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My Top 3 Lessons From A Week With Sir Richard Branson On Necker Island

Written by Jack Delosa
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What do 300 pink flamingos, a billionaire and an Aussie entrepreneur all have in common?


As we peer through Richard’s binoculars from his golf buggy, we observe Necker Island’s second most famous residents - 300 pink flamingos. As we count the newborns, Richard explains to me that the babies are perched on mounds and are actually born dull grey - they develop their unique colour over time as they grow up. Introducing the species and building it into a flourishing colony is one of Richard’s favourite parts of Necker Island.


Richard Branson Counting Flamingos with Jack Delosa in a buggy





My entire life I’ve made it a point to learn from people who have left larger-than-life legacies. I’ve always had an affinity for those who have made the world a better place. From Michelangelo who painted the roof of the Sistine Chapel 500 years ago, to Albert Einstein who rewrote physics, to Oprah Winfrey who has disseminated pieces of light into our living rooms for the last 35 years, and indeed, Sir Richard Branson, one of the most iconic entrepreneurs the world has ever seen. Whether I’m learning about a painter from the 1500’s or spending weeks at a time with a modern day entrepreneurial icon, I find it fascinating that the values and principles that guide their lives are remarkably similar.


Being invited back to Necker Island to spend a week with Sir Richard Branson and 30 of the world’s leading entrepreneurs and innovators, turned out to be a magical adventure in many ways. Whenever I spend time with Richard, whether it was helping to craft the curriculum for his Branson Center of Entrepreneurship in 2010, spending a week on Necker Island in 2014 after the tragic explosion of a Virgin Galactic Spaceship, or the week we’ve just had, each experience is different and carries with it new realisations.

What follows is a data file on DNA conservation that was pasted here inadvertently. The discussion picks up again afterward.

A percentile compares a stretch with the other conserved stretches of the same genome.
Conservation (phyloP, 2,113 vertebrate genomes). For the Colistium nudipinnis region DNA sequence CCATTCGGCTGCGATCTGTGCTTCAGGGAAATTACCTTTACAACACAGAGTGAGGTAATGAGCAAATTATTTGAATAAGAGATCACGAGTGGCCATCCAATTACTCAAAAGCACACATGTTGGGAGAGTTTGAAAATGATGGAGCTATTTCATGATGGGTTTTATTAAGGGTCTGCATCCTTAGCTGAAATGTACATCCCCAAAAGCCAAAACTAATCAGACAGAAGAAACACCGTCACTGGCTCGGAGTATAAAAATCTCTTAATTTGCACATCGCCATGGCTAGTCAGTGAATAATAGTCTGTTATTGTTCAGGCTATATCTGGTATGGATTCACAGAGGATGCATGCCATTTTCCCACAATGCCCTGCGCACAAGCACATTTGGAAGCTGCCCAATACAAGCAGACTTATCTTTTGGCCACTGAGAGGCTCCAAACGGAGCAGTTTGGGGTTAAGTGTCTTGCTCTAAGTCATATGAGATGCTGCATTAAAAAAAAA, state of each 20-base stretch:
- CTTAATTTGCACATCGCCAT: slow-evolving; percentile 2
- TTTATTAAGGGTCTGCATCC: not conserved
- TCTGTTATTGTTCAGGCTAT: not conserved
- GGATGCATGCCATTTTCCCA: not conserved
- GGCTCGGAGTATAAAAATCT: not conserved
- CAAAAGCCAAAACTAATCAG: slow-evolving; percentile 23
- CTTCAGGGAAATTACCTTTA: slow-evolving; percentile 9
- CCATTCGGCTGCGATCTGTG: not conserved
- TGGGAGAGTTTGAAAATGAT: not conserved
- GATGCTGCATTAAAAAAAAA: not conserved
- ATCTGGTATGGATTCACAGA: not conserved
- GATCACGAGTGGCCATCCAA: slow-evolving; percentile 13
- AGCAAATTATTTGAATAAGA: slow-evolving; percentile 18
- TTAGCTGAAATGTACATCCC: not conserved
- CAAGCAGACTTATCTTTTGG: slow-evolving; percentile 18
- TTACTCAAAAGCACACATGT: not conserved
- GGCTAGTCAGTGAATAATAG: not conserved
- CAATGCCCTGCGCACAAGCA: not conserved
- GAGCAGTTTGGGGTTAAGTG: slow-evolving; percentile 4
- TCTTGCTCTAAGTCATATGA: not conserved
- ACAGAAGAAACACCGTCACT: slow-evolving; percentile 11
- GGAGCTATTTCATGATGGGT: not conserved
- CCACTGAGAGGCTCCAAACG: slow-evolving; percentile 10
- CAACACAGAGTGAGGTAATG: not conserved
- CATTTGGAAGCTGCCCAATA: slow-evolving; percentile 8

So, before I tell you what 300 pink flamingos, a billionaire and an Aussie entrepreneur have in common, let’s take a look at the main three lessons I got from this most recent week with Richard Branson.

1. Win The Game Before It Begins


Over breakfast one morning I asked Richard if he remembered stealing my friend's watch off his wrist when they were having dinner at Raes in Byron Bay many years ago. What followed was a lot of laughing and a story that was as insightful as it was hilarious.


Richard recalled that many years ago Virgin Atlantic needed to buy a bunch of airplanes but didn’t have the cash. Richard set up a meeting with the supplier, followed by a dinner with both of their teams, in the hope of requesting a much needed $6 million discount on the planes that he had hoped to purchase.


During the meeting, despite Virgin’s many attempts, they were not able to negotiate the discount. Later that night when both of the teams were out at dinner Richard did what Richard does - the unexpected. “If I can hypnotise someone in this room in the next five minutes, without anyone realising, you have to give us the discount.” The Chairman of the aircraft supplier, knowing full well that Richard is not a hypnotist, agreed to the humorous wager.